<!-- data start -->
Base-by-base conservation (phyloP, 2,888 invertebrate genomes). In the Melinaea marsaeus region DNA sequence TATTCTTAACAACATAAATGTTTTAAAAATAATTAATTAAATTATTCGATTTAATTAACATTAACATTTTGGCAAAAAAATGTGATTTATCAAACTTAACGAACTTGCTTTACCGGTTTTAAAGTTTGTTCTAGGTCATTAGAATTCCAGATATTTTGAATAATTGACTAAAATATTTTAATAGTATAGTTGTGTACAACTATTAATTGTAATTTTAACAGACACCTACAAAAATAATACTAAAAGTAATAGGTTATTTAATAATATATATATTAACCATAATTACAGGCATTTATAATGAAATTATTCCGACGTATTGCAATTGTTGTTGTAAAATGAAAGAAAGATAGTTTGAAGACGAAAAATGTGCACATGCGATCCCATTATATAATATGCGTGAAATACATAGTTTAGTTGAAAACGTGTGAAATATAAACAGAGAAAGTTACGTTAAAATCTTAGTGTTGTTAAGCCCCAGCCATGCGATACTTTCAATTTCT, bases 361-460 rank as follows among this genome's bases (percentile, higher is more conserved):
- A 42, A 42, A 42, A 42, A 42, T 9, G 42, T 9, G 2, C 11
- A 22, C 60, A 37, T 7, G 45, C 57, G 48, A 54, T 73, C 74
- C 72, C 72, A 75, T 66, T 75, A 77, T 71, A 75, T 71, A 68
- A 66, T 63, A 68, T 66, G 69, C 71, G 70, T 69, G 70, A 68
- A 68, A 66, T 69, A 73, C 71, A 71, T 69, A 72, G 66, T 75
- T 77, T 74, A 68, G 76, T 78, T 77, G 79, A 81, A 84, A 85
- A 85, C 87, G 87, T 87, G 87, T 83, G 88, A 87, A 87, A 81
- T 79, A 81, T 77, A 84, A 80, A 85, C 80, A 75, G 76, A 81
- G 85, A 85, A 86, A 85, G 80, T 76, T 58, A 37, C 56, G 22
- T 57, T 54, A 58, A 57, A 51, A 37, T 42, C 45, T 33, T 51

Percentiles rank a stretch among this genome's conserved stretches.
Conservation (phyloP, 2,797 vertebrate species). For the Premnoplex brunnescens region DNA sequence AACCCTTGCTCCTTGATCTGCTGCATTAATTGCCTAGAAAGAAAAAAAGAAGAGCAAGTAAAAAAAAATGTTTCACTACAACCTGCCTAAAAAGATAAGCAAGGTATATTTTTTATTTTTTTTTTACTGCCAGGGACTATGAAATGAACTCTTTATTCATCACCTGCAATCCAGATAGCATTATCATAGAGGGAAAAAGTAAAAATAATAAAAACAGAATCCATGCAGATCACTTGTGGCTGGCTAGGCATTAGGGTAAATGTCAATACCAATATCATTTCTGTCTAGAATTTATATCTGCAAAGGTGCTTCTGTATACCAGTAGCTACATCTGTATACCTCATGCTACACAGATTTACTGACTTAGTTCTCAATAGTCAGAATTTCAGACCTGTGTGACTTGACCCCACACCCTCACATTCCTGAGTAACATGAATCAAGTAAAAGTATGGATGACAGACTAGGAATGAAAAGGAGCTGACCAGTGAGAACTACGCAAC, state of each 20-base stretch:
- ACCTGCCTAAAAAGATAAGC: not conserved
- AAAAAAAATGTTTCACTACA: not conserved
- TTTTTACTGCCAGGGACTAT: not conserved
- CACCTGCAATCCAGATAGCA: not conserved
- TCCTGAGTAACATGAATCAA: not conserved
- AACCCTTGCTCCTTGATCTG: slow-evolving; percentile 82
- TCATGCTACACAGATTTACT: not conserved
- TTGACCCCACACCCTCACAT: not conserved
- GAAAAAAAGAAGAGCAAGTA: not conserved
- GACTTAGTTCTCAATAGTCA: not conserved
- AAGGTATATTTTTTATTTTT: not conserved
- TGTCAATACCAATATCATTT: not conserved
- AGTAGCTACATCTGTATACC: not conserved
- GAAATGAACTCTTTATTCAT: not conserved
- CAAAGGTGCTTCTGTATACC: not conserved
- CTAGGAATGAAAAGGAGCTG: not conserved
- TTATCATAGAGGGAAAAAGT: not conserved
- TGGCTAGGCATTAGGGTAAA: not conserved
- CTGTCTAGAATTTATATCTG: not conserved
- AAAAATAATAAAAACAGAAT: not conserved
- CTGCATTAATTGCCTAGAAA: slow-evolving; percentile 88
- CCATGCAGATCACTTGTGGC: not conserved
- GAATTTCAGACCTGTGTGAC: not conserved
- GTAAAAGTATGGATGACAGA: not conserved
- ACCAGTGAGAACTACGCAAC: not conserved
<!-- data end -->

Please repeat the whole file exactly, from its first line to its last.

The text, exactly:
Base-by-base conservation (phyloP, 2,888 invertebrate genomes). In the Melinaea marsaeus region DNA sequence TATTCTTAACAACATAAATGTTTTAAAAATAATTAATTAAATTATTCGATTTAATTAACATTAACATTTTGGCAAAAAAATGTGATTTATCAAACTTAACGAACTTGCTTTACCGGTTTTAAAGTTTGTTCTAGGTCATTAGAATTCCAGATATTTTGAATAATTGACTAAAATATTTTAATAGTATAGTTGTGTACAACTATTAATTGTAATTTTAACAGACACCTACAAAAATAATACTAAAAGTAATAGGTTATTTAATAATATATATATTAACCATAATTACAGGCATTTATAATGAAATTATTCCGACGTATTGCAATTGTTGTTGTAAAATGAAAGAAAGATAGTTTGAAGACGAAAAATGTGCACATGCGATCCCATTATATAATATGCGTGAAATACATAGTTTAGTTGAAAACGTGTGAAATATAAACAGAGAAAGTTACGTTAAAATCTTAGTGTTGTTAAGCCCCAGCCATGCGATACTTTCAATTTCT, bases 361-460 rank as follows among this genome's bases (percentile, higher is more conserved):
- A 42, A 42, A 42, A 42, A 42, T 9, G 42, T 9, G 2, C 11
- A 22, C 60, A 37, T 7, G 45, C 57, G 48, A 54, T 73, C 74
- C 72, C 72, A 75, T 66, T 75, A 77, T 71, A 75, T 71, A 68
- A 66, T 63, A 68, T 66, G 69, C 71, G 70, T 69, G 70, A 68
- A 68, A 66, T 69, A 73, C 71, A 71, T 69, A 72, G 66, T 75
- T 77, T 74, A 68, G 76, T 78, T 77, G 79, A 81, A 84, A 85
- A 85, C 87, G 87, T 87, G 87, T 83, G 88, A 87, A 87, A 81
- T 79, A 81, T 77, A 84, A 80, A 85, C 80, A 75, G 76, A 81
- G 85, A 85, A 86, A 85, G 80, T 76, T 58, A 37, C 56, G 22
- T 57, T 54, A 58, A 57, A 51, A 37, T 42, C 45, T 33, T 51

Percentiles rank a stretch among this genome's conserved stretches.
Conservation (phyloP, 2,797 vertebrate species). For the Premnoplex brunnescens region DNA sequence AACCCTTGCTCCTTGATCTGCTGCATTAATTGCCTAGAAAGAAAAAAAGAAGAGCAAGTAAAAAAAAATGTTTCACTACAACCTGCCTAAAAAGATAAGCAAGGTATATTTTTTATTTTTTTTTTACTGCCAGGGACTATGAAATGAACTCTTTATTCATCACCTGCAATCCAGATAGCATTATCATAGAGGGAAAAAGTAAAAATAATAAAAACAGAATCCATGCAGATCACTTGTGGCTGGCTAGGCATTAGGGTAAATGTCAATACCAATATCATTTCTGTCTAGAATTTATATCTGCAAAGGTGCTTCTGTATACCAGTAGCTACATCTGTATACCTCATGCTACACAGATTTACTGACTTAGTTCTCAATAGTCAGAATTTCAGACCTGTGTGACTTGACCCCACACCCTCACATTCCTGAGTAACATGAATCAAGTAAAAGTATGGATGACAGACTAGGAATGAAAAGGAGCTGACCAGTGAGAACTACGCAAC, state of each 20-base stretch:
- ACCTGCCTAAAAAGATAAGC: not conserved
- AAAAAAAATGTTTCACTACA: not conserved
- TTTTTACTGCCAGGGACTAT: not conserved
- CACCTGCAATCCAGATAGCA: not conserved
- TCCTGAGTAACATGAATCAA: not conserved
- AACCCTTGCTCCTTGATCTG: slow-evolving; percentile 82
- TCATGCTACACAGATTTACT: not conserved
- TTGACCCCACACCCTCACAT: not conserved
- GAAAAAAAGAAGAGCAAGTA: not conserved
- GACTTAGTTCTCAATAGTCA: not conserved
- AAGGTATATTTTTTATTTTT: not conserved
- TGTCAATACCAATATCATTT: not conserved
- AGTAGCTACATCTGTATACC: not conserved
- GAAATGAACTCTTTATTCAT: not conserved
- CAAAGGTGCTTCTGTATACC: not conserved
- CTAGGAATGAAAAGGAGCTG: not conserved
- TTATCATAGAGGGAAAAAGT: not conserved
- TGGCTAGGCATTAGGGTAAA: not conserved
- CTGTCTAGAATTTATATCTG: not conserved
- AAAAATAATAAAAACAGAAT: not conserved
- CTGCATTAATTGCCTAGAAA: slow-evolving; percentile 88
- CCATGCAGATCACTTGTGGC: not conserved
- GAATTTCAGACCTGTGTGAC: not conserved
- GTAAAAGTATGGATGACAGA: not conserved
- ACCAGTGAGAACTACGCAAC: not conserved